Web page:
Saturday, May 24, 2008

Barron's on Oil

He is not, in case you wondered, the disinterested party mentioned above. That designation, by his own vouching, belongs to a fellow named Michael Masters, proprietor of a hedge fund unsurprisingly called Masters Capital Management, who testified last week before a Senate subcommittee. The burden of his presentation was that such deep-pocket investors as corporate and government pension funds, sovereign wealth funds, university endowments and kindred institutions are in no small measure responsible for the spectacular run-ups in commodities, particularly food and, of course, oil.

He dubs this motley group "index speculators," and he feels quite strongly that Congress should act pronto to curb their pernicious practices. He offers a kind of tutorial on commodities speculation, replete with graphs and charts and other quasi-scholarly trappings.

Mr. Masters seems well versed in the fine points of commodities trading, and he's passionate in his belief that the major stimulus for the fiery gains in oil and food are those big-bucks players. His testimony created a bit of a buzz in the Street, and it's certainly worth a read. That speculators -- especially in the past five or six months, when their normal haunts, the equity markets, were frequently in the dumps -- have been active in the futures arena is no secret. Ironically, we recall a similar plaint -- but in reverse -- made to us by a prominent Texas oil guy who beefed bitterly that speculators were behind the then sharply depressed price of oil.

We suspect that Mr. Masters gives rather short shrift to the impact of both exponential growth of demand not only from China but from India and other emerging countries on the price of oil, and reasonable and growing concern about prospective supply. For all his worthy effort, we found his case not entirely persuasive and, at best, as the old Scotch verdict has it, not proved.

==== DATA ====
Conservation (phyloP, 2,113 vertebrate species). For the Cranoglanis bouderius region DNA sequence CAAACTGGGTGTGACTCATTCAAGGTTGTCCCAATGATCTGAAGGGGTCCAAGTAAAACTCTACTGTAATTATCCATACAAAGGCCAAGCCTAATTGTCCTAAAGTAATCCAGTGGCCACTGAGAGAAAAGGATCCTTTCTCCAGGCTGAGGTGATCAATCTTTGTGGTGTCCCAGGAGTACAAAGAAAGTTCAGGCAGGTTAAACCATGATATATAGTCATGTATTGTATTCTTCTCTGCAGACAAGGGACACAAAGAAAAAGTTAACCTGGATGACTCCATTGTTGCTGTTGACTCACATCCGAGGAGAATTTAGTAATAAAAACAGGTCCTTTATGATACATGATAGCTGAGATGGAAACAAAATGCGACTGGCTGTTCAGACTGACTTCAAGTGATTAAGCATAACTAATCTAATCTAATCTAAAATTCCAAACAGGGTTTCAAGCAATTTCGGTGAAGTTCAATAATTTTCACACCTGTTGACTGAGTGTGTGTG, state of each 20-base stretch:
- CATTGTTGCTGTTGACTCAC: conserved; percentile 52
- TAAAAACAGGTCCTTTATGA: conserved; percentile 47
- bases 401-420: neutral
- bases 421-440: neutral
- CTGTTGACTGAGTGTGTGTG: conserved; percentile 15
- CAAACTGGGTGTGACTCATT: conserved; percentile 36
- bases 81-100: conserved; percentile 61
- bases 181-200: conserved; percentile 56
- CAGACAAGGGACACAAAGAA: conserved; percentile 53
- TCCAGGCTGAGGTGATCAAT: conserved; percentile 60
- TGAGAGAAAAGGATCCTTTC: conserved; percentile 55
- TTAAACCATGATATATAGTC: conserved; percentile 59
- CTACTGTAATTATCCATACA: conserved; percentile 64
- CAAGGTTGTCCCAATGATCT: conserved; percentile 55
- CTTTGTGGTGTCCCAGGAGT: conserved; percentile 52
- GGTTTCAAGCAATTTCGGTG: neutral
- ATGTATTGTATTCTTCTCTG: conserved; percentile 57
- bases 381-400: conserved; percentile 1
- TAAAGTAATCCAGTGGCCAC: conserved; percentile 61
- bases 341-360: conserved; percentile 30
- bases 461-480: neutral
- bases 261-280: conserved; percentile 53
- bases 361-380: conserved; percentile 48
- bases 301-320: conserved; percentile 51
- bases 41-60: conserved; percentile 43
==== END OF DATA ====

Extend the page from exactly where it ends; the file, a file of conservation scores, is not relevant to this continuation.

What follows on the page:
Barron's missed a point. Masters was talking about index buyers and institutional indexers who don't sell. In the last paragraph above, Barron's says: We suspect that Mr. Masters gives rather short shrift to the impact of both exponential growth of demand not only from China..

They missed his point entirely, or Barron's was being disengenious. Mike Masters had a rather extensive testimony before Congress. Here it is:

What he actually said was this:
In the popular press the explanation given most often for rising oil prices is the increased demand for oil from China. According to the DOE, annual Chinese demand for petroleum has increased over the last five years from 1.88 billion barrels to 2.8 billion barrels, an increase of 920 million barrels. Over the same five-year period, Index Speculators demand for petroleum futures has increased by 848 million barrels. The increase in demand from Index Speculators is almost equal to the increase in demand from China!

I suspect that Barron's really didn't read Master's testimony!

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